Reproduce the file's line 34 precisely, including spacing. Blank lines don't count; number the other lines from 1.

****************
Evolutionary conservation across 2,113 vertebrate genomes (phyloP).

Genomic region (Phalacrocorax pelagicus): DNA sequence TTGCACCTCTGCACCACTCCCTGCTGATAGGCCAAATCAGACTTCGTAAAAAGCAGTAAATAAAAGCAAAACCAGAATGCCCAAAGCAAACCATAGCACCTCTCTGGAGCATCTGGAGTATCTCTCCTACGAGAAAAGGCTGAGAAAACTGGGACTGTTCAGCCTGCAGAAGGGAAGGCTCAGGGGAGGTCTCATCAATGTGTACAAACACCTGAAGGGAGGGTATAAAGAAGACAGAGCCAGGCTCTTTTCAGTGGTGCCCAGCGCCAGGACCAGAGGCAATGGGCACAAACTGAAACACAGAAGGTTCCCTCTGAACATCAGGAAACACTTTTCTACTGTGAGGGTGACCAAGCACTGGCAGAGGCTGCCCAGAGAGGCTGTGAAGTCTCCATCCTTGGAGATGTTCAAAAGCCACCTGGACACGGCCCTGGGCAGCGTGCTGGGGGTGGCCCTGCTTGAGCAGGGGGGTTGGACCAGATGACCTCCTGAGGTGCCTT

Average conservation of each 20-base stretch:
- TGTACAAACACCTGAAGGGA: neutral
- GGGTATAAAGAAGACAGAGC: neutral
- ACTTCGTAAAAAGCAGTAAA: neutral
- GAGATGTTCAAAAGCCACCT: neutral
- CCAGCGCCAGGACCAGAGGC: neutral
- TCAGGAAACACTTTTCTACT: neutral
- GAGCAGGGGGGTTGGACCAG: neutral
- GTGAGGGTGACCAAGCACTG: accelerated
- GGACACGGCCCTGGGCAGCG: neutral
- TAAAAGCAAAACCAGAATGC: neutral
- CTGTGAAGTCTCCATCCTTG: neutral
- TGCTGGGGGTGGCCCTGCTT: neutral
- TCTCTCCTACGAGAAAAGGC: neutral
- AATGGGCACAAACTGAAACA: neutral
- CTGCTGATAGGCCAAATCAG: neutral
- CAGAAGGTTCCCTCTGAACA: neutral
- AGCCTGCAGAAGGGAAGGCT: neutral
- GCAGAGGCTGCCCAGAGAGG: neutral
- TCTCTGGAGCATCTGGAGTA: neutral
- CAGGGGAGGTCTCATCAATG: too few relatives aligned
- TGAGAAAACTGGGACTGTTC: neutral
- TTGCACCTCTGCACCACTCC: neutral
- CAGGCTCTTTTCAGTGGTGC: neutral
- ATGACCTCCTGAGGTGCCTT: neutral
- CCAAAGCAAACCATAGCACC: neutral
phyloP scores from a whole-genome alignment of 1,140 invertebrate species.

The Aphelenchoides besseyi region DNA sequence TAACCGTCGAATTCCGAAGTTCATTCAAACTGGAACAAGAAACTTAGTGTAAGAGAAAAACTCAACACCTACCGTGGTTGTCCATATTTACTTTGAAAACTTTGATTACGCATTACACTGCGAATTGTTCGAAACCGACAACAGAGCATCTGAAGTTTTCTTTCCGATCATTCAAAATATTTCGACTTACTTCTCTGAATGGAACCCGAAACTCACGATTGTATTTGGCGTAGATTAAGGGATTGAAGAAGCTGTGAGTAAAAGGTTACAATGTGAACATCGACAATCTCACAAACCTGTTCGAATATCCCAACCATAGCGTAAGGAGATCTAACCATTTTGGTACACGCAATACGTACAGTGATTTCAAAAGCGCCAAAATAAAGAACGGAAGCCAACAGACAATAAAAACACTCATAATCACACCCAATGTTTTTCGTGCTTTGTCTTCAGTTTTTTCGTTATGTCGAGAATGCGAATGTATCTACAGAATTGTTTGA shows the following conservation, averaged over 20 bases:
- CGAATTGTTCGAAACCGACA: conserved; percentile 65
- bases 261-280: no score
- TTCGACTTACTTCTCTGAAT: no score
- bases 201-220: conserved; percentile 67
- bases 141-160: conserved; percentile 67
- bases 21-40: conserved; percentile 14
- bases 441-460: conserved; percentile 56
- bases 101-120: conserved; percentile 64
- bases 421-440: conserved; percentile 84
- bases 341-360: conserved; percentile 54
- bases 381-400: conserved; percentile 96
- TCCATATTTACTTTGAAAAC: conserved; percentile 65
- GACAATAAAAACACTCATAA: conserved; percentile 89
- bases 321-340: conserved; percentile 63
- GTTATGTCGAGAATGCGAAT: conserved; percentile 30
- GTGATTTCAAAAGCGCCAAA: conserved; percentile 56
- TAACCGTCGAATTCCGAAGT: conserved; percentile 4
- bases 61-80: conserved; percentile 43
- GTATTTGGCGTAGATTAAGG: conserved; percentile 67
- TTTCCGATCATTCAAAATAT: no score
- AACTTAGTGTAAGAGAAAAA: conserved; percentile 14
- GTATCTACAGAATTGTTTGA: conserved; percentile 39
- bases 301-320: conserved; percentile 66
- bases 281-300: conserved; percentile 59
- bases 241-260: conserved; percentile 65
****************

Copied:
- bases 201-220: conserved; percentile 67